In light of the coronavirus pandemic, everything about our training has changed: the who, what, when, where, how, and especially the why. Let’s grab hold of our new reality and reassess our triathlon lives.
Who: Well, for better or worse, this is an easy one. You. That’s who you’ll be training with for the foreseeable future. And while there are some lone wolves out there who prefer to train alone, most of us relish the social component of triathlon. How can we adhere to the protocols of social distancing while still seeing our training buddies and tri friends? It’s time to embrace virtual get-togethers and workouts. My CMC family and I enjoyed our first “virtual happy hour” via Zoom last evening. We drank, we B.S’ed, and we did our best to keep our respective young ruffians from overthrowing our hangout. Soon, we’ll have our first virtual group ride on Zwift. Lots of people are doing fitness challenges like the “See 10, Do 10, Tag 10” pushup challenge on Instagram. Don’t let the technology deter you; it will be worth the effort to connect with some familiar faces. We may be training alone for now, but at least we’re alone together.
What: First, the pool was off limits. Then came the groundswell of concern over whether riding outdoors was prudent or ethical. And is it even physically possible to stay six feet away from your friend if you’re running at the duck pond together? It sure is easy to dwell on what we can’t do right now as opposed to what we can. But let’s do our best to avoid the trap of going negative. Our lives are full of enough stress right now. What can we do to keep our training going? My vote is that the primary driver of your fitness right now should be indoor riding. Do it at least three times a week. “But all I do when I ride on my trainer is pedal mindlessly and watch Netflix!” If that’s you, you’re a prime candidate for Zwift or TrainerRoad. Riding is especially important if you’re building up to a 70.3 or 140.6 later this year, so get your butt in that saddle, and don’t forget to start practicing nutrition. What else can we do? Outdoor runs. Solo, of course, and preferably close to home. To simulate swim training, it’s time to invest in some resistance cords and incorporate dry land training. Not sure what to do? Keep it simple. With the extra minutes you have on hand now that you don’t have to drive to the Y, why not kick up the strength training? TRX is my personal favorite, but it’s not necessary. My vote is for a little bit of strength training every day as opposed to a huge 45 minute chunk once or twice a week. And don’t forget your old friend, yoga. Check out an app called Down Dog for free, guided flows that you can do anytime, or flow along with a livestream from Iron Buddha.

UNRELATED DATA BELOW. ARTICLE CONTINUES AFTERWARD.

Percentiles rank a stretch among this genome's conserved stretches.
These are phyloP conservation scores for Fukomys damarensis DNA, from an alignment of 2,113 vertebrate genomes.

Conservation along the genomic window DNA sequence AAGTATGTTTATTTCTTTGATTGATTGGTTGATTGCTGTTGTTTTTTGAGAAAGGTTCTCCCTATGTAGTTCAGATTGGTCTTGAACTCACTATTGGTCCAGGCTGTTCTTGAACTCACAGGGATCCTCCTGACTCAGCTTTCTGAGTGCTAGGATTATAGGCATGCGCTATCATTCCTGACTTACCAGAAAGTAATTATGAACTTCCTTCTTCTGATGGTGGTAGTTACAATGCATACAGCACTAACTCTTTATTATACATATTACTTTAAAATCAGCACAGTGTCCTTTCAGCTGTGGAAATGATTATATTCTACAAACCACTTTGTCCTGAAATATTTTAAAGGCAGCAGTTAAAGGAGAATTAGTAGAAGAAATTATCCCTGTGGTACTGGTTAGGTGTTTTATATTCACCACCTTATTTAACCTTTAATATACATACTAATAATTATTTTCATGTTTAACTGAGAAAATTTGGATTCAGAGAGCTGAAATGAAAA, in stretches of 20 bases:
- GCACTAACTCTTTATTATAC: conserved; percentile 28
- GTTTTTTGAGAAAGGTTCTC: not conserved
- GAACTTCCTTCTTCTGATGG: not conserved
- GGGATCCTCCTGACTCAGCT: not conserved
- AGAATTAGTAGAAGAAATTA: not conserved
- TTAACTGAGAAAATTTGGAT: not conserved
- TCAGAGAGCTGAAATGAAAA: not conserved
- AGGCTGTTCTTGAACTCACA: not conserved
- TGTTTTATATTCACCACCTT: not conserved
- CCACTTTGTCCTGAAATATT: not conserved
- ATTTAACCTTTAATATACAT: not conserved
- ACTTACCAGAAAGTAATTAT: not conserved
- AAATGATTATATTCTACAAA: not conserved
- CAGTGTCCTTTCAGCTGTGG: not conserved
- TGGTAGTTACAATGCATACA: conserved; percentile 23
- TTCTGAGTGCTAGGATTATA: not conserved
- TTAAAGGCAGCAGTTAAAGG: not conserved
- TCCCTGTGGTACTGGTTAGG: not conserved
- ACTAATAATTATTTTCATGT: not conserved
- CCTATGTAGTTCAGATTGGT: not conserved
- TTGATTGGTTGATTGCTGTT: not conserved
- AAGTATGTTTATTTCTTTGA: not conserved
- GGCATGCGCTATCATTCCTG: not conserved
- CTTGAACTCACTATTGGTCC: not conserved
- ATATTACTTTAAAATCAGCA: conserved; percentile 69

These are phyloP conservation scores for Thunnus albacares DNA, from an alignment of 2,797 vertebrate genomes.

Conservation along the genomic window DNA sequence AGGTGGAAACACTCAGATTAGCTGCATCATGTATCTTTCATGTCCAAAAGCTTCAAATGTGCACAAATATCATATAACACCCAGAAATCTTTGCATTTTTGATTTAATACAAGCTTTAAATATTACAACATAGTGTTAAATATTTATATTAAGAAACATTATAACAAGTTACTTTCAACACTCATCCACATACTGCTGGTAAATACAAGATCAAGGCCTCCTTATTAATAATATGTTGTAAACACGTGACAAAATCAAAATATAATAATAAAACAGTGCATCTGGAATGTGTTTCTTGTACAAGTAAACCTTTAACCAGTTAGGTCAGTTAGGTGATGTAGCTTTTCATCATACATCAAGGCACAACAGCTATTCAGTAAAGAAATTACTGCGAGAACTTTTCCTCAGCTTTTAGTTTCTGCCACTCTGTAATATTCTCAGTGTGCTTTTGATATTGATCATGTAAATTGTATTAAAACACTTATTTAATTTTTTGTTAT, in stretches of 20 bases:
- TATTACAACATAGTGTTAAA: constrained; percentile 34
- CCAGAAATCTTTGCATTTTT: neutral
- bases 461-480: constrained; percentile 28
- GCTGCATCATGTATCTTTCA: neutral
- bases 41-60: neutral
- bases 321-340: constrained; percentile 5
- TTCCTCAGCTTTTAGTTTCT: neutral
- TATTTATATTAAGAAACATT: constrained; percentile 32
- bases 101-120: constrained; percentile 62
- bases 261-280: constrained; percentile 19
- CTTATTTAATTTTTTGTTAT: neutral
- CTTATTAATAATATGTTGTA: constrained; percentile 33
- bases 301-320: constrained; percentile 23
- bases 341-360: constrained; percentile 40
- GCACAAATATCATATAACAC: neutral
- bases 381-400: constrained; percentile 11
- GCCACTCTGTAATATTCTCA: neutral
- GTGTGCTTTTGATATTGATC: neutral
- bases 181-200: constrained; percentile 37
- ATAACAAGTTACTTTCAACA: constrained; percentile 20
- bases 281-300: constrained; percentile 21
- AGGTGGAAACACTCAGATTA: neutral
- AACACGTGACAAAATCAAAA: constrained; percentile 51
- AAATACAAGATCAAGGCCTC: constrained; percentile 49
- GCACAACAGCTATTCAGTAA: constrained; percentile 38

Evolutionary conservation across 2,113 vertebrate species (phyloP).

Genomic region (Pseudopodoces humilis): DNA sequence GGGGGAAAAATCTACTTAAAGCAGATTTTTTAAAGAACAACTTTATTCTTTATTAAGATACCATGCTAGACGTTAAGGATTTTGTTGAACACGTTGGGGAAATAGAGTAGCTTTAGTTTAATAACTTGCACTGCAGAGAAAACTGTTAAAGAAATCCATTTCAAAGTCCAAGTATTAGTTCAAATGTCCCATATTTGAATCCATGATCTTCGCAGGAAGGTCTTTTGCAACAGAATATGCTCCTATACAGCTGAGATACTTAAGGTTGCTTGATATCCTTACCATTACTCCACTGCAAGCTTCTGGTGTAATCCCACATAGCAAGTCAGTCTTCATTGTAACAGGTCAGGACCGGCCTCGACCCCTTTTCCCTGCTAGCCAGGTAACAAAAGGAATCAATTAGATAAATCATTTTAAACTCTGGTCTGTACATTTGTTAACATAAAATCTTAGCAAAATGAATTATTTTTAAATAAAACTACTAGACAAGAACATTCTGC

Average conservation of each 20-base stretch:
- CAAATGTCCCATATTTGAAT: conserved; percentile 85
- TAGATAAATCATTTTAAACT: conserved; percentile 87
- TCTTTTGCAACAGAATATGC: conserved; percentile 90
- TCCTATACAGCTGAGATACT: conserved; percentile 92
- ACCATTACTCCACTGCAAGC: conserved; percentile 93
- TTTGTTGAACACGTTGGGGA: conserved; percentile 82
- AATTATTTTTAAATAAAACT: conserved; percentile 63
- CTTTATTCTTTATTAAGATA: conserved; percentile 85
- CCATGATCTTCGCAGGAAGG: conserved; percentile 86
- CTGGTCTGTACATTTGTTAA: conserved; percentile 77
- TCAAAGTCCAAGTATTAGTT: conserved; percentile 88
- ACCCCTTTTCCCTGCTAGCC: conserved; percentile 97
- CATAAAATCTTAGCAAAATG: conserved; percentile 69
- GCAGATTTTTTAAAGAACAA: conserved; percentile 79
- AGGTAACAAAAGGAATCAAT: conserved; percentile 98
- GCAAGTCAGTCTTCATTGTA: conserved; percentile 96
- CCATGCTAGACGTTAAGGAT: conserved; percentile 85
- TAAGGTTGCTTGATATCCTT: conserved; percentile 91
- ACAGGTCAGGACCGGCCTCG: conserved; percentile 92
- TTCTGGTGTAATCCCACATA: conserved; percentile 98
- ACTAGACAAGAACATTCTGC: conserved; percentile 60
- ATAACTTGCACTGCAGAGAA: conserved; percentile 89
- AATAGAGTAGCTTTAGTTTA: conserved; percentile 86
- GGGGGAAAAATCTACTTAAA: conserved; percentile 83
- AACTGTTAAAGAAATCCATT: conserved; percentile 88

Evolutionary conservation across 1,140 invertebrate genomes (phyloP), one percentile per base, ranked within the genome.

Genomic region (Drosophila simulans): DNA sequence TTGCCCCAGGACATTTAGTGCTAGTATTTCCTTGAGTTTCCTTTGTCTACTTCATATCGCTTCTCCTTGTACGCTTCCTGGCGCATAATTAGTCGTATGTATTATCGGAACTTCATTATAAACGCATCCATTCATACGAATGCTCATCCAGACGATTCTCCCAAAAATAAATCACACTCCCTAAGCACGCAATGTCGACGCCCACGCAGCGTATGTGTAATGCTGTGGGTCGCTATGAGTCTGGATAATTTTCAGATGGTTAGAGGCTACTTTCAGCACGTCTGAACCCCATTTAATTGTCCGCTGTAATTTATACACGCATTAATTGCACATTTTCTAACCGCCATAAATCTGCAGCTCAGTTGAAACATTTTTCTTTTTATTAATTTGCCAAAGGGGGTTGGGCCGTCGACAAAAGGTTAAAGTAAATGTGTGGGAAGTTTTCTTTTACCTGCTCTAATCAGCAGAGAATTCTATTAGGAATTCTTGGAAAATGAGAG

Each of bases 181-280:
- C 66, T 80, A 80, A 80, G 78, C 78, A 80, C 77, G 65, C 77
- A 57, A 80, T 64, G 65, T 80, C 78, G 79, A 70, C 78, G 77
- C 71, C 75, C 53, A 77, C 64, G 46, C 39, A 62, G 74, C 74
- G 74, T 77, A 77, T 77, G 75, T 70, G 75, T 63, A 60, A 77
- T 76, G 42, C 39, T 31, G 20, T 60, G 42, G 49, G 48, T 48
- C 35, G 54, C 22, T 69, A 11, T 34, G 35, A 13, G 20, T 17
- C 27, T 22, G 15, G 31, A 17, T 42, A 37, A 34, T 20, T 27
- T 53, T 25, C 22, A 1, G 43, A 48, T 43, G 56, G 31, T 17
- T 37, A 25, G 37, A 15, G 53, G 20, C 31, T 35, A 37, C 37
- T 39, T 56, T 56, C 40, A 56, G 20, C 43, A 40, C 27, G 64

When: Triathletes are, necessarily, creatures of habit. We each have our own routine that enables us to cram everything into our day… until suddenly, we’re working from home and doubling as a homeschool teacher and all-day personal chef for our kids. Now when are you supposed to train? The precise “when” will be different for each of us just as it was before our lives were upended by the pandemic, but my opinion is that you have to make time for it. Consider it a non-negotiable, not just for your own sanity but for the benefit of everyone with whom you’re indefinitely quarantined.
Where: Time to get creative! Move your bike trainer outside. Attach those resistance cords to the tree in your backyard (or your front yard if you really wanna psych out your neighbor who’s planning on doing his first sprint tri this summer!) Explore some new streets on your next run and look for signs of spring. Transport yourself to a peaceful place while you flow through some yoga. We may not be able to bomb down Arden Valley Road any time soon, but there are ample changes of scenery within our reach.
How: All of us are experiencing unprecedented stress right now. And while it might seem selfish to forge ahead with the self-centered pursuit of athletic improvement, I would argue that it’s a necessary diversion. Turn off the TV, don’t engage your acerbic “friend” on Facebook, and allow your training to bring your thoughts back to the here and now. If the deluge of coronavirus-induced worry is growing too great, consider an app like Calm or Headspace, or even a remote session with a mental health professional. By controlling what you can control and taking care of yourself, you’ll be better equipped to navigate your training… and your life.
And last but not least, why?: Finding out that your race is canceled is a real body blow to your motivation. Why keep grinding when there’s no more carrot at the end of the stick? Ok, let’s pause for a second and flash back to your motivation for doing your very first triathlon. Back then, it wasn’t about getting a PR at Wyckoff or earning your M-Dot tattoo. No, you took on the triathlete life because you wanted to become a better version of yourself. You took it on to get fitter and stronger, and to find out if you really could conjure up the courage to run headlong into a murky lake at 6:45 a.m. surrounded by hundreds of neoprene-clad strangers (spoiler alert: you could, and that’s not all!) Sure, it helps to have a tangible milepost like a race on the calendar to keep the fire lit, but our mission as triathletes is greater than that. We’re fortifying ourselves and leading by example for our friends and loved ones. That’s a “why” that no race director can cancel.
We have no choice right now but to rejigger every facet of our lives, including our triathlon lives. I urge you to take a deep breath and lean on others, and you will ultimately thrive in this new world.
Wishing you strength and health,